Monday, July 1, 2013

Iris' Meat Tricks

People who eat at my house are often amazed at how far I can make things stretch, especially expensive things like hamburger and other meats. What most people don't realize (unless they've dieted a lot) is that a person's *daily* intake of animal protein is rather small, and you really don't need a lot to make something really good.

Here's a list of ways you can stretch your meat dollar.

  • Make your hamburger dishes with "mash." Meat mash is a term I came up with to describe how I cook hamburger for many dishes. To make "mash" you put your cold hamburger in a cold skillet with some HOT water. The point is to loosen the fibers of meat from the fat holding it together before they cook and shrink together. I use a metal potato masher (the kind that looks like a big wire bent back and forth, not the grid type) and kind of mash the hamburger until it resembles the slurry used for making homemade paper. You can add dried spices to this to make it any flavor you want, and it cooks the flavor into the meat. You continue cooking this until the water is gone, stirring as often as you need to break it into pieces you're happy with. Try and keep it broken up smaller to stretch farther. 
  • Pre-cut your meat before cooking, or at least before serving. For example, I can take three pork chops and cut it into pieces and bread the pieces, fry, and divide "pork chop bites" between 5 or 6 people, served with mashed potatoes and a veggie. Especially effective if there's some sort of dipping sauce with them. People get excited about things in bite sized pieces, and no one's ever complained they didn't get a bone to gnaw on.
  • Use left-overs well. Two examples of this are beef stroganoff and turkey enchiladas. After a BBQ if we have steak left over, or after a beef roast, I'll cut it into small pieces and make beef stroganoff over noodles, and everyone is happy. The day after thanksgiving with a big turkey, I make turkey enchiladas - no one gets tired of the "leftover" turkey, because it's like a whole different meal with a different culture!
  • Buy bigger cuts and cut up / freeze it yourself. Never buy pre-cut fajita meat or stew meat. Read online and find what parts of a cow makes the best cuts for that (usually a roast cut,) and look for that part in larger portions. Cut it yourself with a good sharp knife. Get used to getting meat on your hands. Invest in a seal-a-meal. Wash your hands and utensils between *everything* with good soap, and RINSE WELL. You don't need anti-bacterial soap if you wash well and long enough, and soap on your food will give you the runs. Ick!
  • Don't be afraid to use TVP (Textured Vegetable Protein.) This is marketed as "vegetarian" meat in some places. Doesn't matter. There's a trick to the stuff though. Never use more than an even ratio of real to fake if you don't want people to notice. The texture is different. Also, don't buy the special flavored - buy beef flavor and add your own taco seasonings for tacos, Italian for spaghetti, etc. You can also soak it (it's dehydrated) in a flavored broth to get the right flavor (I personally like the "Better Than Bullion" kind, it tastes more real.)  And before you get squeamish, look up the ingredients in most fast food. There's a REASON they advertise when one of their meals is "100% real"... And don't even start on hot dogs.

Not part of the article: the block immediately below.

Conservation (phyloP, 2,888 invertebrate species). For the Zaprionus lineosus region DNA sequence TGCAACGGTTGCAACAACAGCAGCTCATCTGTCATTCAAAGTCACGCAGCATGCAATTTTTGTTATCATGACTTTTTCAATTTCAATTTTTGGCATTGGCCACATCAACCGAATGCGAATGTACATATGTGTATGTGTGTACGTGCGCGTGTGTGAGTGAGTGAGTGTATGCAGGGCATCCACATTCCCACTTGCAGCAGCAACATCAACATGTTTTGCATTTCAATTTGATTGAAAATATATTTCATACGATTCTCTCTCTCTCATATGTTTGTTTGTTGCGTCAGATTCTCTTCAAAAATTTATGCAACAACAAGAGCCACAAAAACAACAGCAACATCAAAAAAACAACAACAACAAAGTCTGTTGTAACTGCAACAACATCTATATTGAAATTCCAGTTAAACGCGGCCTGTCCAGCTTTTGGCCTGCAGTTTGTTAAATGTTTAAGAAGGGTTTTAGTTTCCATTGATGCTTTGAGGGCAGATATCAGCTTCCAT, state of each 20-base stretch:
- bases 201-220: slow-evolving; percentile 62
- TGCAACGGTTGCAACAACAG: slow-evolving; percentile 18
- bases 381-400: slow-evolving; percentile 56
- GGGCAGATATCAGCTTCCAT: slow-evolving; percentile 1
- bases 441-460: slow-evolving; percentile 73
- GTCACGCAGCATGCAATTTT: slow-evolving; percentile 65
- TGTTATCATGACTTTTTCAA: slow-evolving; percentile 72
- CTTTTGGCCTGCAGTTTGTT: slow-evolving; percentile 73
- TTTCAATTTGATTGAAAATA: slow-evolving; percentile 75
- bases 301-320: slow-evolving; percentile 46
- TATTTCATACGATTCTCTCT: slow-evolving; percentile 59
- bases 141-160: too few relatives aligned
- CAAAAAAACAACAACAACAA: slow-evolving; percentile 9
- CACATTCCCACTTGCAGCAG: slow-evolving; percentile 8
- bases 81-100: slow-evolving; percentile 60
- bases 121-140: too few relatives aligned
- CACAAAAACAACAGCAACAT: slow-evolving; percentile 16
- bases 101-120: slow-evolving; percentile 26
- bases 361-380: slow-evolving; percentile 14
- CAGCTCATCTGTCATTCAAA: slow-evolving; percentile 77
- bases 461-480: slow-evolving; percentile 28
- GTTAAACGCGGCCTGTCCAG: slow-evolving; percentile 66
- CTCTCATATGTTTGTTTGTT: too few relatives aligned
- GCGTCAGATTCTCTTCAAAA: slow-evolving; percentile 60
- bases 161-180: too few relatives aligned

• Learn what pieces of meat are the same as others with fancier names. I learned a "flap steak" is the same cut as a more expensive one, and usually half the price. GREAT to marinade and grill or for Fajitas.
  • Don't be afraid to use a different animal. My turkey enchiladas are proof. Ground turkey or chicken is good too. The biggest problem with this is the other animals are often just as expensive. But look at "fake crab" - it's usually pollack fish with crab flavor, but it tastes pretty good. Find your own "fakes."
  • Try new things. I know people who will only eat beef - they don't like chicken or anything but beef. The cattle farmers love these people, but their colons don't. Mix things up. Find ways you like pieces of meat you'd normally ignore. I adore beef heart, and can cook it a million ways, and a whole beef heart can often be bought for about $2. Look for chicken backs and necks, usually sold for pennies on the dollar, and boil them up (with some clean chicken FEET if you can get them!) and make the most healthy and amazing tasting chicken broth or soup you've ever had. I'm not joking. 
  • Try vegetarian dishes and find some you like. You don't *need* to eat meat every day. Learn to eat beans, tofu, or just leave the meat out of something and try it. Sometimes it's better that way.
  • Learn to "dress up" things with meats you'd normally eat by themselves. A great example of this is hot dogs and "loop sausages." Just 4 hot dogs will dress up Mac & Cheese for 4 people, yet those same people will likely want 2 a piece if eaten *with* the Mac & Cheese on the side. Buy a box of Jambalaya mix (I've recently learned to make a pretty good homemade one, I'll post it when I can) and cut a "loop sausage" (hillshire farms is a name-brand type) and cut it into coins, then half those coins. If you can't handle spicy, add an extra cup of rice and 2 cups of water to the mix directions, put the sausage IN with it while it cooks, and you have a dish for everyone. Top with a little sprinkle of cheese and dollop of sour cream.
I'll add more if I think of them, but this is a great way to stretch the budget. And if you have some money left over, maybe you can treat yourself to something - even a steak dinner if you want. 

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